deal with potentially difficult circumstances

The training will also help your staff to achieve outcomes that are best for both your customers and your business.

Who is it for?
All front-line, customer-facing staff, management, specialist teams, back office staff and relevant suppliers.
 
What’s covered?

What is a serious illness?
What affect does serious illness have on your organisation?
Common conditions
How to handle a customer’s disclosure – from initial response to managing the disclosure and adhering to the Data Protection Act
How to better understand a customer’s situation
The five components of the TEXAS acronym as a tool for dealing with vulnerable factors
The four points of the IDEA technique as a tool for understanding the significance of the vulnerability presented
Strategies for dealing with challenging circumstances, including customers who are in shock, angry or low, customers who may be disabled or carers who make contact

Benefits to you:

Improve your reputation as a responsible organisation that treats customers fairly
Gain the skills, tools and confidence to handle customers in vulnerable circumstances fairly and consistently
Improve your debt recovery rates and Improve broken repayment arrangements, and minimise the likelihood of additional financial costs, and a worsening of the customer's mental health
Meet your legal and regulatory responsibilities under the Mental Capacity Act and Data Protection Act
Supports all parts of your business (lending, customer service, fraud, retention, collections and digital)

Training options

E-learning: a device responsive 30-40 minute e-learning package

The e-learning will help your staff to recognise what a serious illness is and the impact it can have, as well as equipping them with different strategies for talking with and supporting customers who have a serious illness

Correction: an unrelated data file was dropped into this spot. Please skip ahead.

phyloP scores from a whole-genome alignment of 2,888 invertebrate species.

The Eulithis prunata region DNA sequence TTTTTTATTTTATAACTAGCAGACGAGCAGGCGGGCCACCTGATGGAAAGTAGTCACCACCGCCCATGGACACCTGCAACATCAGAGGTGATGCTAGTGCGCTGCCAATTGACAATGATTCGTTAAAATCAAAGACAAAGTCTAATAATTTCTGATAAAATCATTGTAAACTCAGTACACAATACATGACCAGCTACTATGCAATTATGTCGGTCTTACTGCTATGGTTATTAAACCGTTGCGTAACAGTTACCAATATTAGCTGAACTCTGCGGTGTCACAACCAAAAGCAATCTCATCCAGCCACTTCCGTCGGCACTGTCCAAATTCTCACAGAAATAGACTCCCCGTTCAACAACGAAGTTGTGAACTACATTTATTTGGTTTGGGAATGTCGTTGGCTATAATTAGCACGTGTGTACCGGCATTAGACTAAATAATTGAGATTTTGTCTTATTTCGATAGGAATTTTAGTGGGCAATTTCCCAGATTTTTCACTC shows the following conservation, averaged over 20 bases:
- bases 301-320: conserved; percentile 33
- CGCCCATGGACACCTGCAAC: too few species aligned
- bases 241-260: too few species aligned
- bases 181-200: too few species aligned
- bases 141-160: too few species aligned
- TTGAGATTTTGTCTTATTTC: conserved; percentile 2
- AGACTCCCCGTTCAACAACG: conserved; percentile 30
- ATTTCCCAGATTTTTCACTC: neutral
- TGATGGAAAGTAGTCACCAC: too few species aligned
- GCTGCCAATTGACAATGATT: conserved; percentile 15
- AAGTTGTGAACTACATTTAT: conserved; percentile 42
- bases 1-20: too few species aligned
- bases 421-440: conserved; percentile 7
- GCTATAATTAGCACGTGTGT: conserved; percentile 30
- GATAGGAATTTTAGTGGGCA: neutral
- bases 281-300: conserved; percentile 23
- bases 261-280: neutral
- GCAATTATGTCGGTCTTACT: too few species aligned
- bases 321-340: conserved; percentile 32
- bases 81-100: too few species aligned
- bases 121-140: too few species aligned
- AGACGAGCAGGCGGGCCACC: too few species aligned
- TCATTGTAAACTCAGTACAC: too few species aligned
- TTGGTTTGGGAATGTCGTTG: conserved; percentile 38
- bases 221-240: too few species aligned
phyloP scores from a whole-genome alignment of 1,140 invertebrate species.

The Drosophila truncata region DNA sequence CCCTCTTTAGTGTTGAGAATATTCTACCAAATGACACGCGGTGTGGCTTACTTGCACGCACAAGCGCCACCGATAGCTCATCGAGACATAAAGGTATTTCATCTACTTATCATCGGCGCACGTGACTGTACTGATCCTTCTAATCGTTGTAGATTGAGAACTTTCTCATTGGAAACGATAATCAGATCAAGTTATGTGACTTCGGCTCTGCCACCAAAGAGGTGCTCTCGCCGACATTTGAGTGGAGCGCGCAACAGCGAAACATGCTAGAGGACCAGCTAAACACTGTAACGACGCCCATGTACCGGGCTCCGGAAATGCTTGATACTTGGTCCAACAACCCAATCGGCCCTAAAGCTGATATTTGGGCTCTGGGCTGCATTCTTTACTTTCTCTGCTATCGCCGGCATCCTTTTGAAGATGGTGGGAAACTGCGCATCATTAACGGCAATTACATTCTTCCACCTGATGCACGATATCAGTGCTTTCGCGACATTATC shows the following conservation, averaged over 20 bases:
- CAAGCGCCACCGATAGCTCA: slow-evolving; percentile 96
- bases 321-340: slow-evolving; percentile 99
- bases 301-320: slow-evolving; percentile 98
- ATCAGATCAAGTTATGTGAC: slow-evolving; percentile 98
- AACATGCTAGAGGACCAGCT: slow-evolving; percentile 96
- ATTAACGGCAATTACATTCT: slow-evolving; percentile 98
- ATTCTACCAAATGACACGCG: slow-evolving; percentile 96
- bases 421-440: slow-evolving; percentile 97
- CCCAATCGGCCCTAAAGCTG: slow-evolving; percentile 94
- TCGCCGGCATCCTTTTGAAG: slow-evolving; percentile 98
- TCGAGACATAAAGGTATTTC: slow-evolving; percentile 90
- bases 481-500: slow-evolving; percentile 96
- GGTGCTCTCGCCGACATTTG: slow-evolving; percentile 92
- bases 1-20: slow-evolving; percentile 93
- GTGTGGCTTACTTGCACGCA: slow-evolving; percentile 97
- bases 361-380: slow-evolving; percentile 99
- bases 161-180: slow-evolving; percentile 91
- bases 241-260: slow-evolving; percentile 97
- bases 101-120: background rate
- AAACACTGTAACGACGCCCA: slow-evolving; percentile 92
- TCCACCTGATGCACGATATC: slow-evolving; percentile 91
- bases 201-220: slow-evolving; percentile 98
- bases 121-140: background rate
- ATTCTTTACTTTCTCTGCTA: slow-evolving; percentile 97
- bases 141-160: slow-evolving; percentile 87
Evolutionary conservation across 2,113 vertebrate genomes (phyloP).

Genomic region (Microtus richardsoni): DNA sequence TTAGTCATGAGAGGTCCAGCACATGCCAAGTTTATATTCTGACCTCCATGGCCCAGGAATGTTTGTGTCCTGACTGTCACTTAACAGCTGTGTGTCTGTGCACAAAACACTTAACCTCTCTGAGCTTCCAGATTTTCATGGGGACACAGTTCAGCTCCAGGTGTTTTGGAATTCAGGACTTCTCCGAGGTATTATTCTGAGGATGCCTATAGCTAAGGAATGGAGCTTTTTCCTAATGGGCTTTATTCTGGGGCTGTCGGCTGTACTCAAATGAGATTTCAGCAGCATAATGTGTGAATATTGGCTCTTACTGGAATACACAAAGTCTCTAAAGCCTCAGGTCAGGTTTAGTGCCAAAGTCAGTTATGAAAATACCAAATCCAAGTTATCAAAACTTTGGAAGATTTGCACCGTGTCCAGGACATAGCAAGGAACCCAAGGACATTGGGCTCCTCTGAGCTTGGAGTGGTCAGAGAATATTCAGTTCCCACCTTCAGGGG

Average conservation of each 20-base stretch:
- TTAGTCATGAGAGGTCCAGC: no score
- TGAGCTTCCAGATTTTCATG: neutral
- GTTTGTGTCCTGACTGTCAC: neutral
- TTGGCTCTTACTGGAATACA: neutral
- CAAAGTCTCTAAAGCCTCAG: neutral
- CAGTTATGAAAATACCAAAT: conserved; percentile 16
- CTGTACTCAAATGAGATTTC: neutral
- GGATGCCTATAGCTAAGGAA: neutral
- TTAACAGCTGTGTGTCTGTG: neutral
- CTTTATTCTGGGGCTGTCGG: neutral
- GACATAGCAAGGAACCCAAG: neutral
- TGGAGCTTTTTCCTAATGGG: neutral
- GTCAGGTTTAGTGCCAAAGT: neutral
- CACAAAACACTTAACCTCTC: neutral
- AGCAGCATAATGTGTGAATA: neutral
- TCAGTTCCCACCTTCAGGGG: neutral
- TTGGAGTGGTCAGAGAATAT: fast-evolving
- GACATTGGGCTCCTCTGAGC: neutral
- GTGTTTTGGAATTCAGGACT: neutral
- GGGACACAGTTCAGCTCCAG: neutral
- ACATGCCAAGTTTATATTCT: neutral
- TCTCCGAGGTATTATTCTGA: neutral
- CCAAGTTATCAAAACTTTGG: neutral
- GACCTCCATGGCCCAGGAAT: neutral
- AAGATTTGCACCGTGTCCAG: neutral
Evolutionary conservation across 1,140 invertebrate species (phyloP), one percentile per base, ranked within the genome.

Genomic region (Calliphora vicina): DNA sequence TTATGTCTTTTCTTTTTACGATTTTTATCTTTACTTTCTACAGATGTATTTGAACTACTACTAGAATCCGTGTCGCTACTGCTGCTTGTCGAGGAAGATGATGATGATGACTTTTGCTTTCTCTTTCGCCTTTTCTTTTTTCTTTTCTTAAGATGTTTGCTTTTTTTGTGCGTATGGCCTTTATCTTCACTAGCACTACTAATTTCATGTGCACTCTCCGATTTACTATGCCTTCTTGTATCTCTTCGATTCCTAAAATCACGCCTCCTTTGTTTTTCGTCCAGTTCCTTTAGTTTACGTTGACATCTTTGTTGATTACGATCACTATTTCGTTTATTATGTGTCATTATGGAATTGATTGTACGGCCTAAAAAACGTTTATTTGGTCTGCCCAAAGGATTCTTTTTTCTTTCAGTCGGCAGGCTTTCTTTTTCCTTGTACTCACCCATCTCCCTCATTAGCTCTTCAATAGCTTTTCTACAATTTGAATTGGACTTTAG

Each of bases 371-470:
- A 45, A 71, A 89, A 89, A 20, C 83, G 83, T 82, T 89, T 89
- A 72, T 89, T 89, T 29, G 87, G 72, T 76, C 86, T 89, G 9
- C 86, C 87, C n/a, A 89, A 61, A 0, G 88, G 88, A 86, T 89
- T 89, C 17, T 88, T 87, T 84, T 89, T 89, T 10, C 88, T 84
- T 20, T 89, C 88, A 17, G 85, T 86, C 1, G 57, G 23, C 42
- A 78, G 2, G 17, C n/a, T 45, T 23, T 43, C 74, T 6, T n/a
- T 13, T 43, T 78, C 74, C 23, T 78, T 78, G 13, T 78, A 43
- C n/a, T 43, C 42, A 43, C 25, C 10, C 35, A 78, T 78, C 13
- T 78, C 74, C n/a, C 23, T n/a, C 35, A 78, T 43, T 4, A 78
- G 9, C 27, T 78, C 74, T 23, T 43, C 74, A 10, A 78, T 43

Consultancy: we can work with you to develop training, policies and principles that take your workplace practices into account

People living with any addiction - be it gambling, alcohol or substance misuse - can have complex and difficult lives. This can easily lead to financial detriment, including over-spending, loss of control and difficulty managing their finances.

Recent research shows that one in four frontline creditor staff find it difficult to talk about the issue of 'addictions' with customers – more than any other type of vulnerable situation.

With one in four specialist staff and one in ten frontline staff encountering customers with an addition 'most days' or 'every day' it is vital staff are able to understand, identify and support customers suffering from an addiction.

Course outline

Aim:
To give people the knowledge, skills, and confidence to identify and support customers who are living with a gambling, alcohol or drug addiction. It provides practical instruction on how to identify these customers, support them within the parameters of the business context, and who to refer them to.

Who is it for?
All frontline, customer-facing staff, management, specialist teams, back office staff and relevant suppliers.

What’s covered?

What addiction is, how common it is and how can we help customers deal with it
What causes addiction and the financial consequences of addiction on customers
Identifying the cues and signs of addiction
Understanding why conversations about addiction fail
Learning where you can get help for a customer with addiction
The five components of the TEXAS acronym as a tool for dealing with addiction
The four points of the IDEA technique as a tool for understanding addiction